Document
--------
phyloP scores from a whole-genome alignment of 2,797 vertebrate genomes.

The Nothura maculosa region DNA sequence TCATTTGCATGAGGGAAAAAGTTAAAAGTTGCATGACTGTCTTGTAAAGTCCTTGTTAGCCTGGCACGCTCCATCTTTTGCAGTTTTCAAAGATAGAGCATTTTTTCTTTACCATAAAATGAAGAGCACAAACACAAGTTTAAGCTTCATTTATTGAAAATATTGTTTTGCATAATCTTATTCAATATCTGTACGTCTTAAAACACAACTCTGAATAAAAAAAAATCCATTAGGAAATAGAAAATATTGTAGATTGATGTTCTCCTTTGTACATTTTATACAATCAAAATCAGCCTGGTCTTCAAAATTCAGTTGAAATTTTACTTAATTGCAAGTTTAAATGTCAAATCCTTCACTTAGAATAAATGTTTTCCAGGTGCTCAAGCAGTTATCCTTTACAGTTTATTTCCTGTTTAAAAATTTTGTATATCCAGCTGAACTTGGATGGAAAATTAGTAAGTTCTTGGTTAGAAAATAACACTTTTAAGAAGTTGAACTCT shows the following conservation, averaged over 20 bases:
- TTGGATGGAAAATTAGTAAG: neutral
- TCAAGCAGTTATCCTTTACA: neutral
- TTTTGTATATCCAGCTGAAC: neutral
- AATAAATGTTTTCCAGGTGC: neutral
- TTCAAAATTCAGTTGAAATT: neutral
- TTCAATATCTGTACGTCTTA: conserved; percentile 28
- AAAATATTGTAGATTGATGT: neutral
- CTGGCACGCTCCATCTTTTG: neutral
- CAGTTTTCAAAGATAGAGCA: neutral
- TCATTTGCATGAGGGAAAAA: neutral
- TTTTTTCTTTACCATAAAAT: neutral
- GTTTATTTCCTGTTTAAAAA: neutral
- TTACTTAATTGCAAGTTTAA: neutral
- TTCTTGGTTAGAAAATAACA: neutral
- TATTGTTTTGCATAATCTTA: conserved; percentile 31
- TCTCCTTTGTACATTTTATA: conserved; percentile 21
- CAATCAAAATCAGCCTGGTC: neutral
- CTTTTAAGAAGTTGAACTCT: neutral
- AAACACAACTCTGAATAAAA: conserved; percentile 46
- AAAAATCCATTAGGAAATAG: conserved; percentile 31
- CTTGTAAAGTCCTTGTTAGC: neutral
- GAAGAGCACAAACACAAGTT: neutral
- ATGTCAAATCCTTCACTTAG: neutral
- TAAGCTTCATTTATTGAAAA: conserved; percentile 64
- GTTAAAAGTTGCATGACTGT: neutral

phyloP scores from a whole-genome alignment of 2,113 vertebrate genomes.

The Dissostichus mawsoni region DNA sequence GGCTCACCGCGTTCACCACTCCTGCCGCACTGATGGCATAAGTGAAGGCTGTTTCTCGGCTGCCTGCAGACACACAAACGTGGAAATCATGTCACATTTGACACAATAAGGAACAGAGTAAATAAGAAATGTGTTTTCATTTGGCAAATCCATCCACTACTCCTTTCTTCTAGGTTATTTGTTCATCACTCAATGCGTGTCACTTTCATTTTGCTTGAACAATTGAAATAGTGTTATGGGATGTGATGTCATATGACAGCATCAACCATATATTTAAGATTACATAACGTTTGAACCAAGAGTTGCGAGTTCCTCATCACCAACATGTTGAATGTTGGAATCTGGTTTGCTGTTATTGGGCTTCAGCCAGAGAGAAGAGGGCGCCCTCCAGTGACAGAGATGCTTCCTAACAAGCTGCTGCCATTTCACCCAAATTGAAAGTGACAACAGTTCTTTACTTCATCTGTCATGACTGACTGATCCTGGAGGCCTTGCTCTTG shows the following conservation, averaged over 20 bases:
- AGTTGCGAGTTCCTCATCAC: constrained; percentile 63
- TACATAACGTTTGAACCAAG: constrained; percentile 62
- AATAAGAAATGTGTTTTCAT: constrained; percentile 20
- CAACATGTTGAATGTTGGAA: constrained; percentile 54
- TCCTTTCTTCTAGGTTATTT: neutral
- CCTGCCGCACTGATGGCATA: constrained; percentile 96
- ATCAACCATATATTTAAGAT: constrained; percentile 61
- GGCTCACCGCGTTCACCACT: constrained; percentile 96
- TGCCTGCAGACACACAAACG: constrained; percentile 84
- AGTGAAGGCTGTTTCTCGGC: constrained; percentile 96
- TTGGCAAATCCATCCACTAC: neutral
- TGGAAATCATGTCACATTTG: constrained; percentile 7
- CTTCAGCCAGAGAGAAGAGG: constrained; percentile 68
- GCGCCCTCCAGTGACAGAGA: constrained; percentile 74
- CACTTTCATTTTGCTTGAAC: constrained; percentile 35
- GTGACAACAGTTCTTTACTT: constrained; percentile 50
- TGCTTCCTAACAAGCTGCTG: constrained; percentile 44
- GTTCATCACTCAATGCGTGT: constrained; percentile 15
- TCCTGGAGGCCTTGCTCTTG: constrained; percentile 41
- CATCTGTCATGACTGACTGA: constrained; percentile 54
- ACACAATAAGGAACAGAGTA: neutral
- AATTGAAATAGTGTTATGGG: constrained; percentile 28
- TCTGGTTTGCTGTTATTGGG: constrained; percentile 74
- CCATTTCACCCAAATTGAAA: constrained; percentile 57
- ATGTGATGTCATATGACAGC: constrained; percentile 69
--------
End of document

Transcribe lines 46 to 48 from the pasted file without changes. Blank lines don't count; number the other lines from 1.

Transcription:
- TGCTTCCTAACAAGCTGCTG: constrained; percentile 44
- GTTCATCACTCAATGCGTGT: constrained; percentile 15
- TCCTGGAGGCCTTGCTCTTG: constrained; percentile 41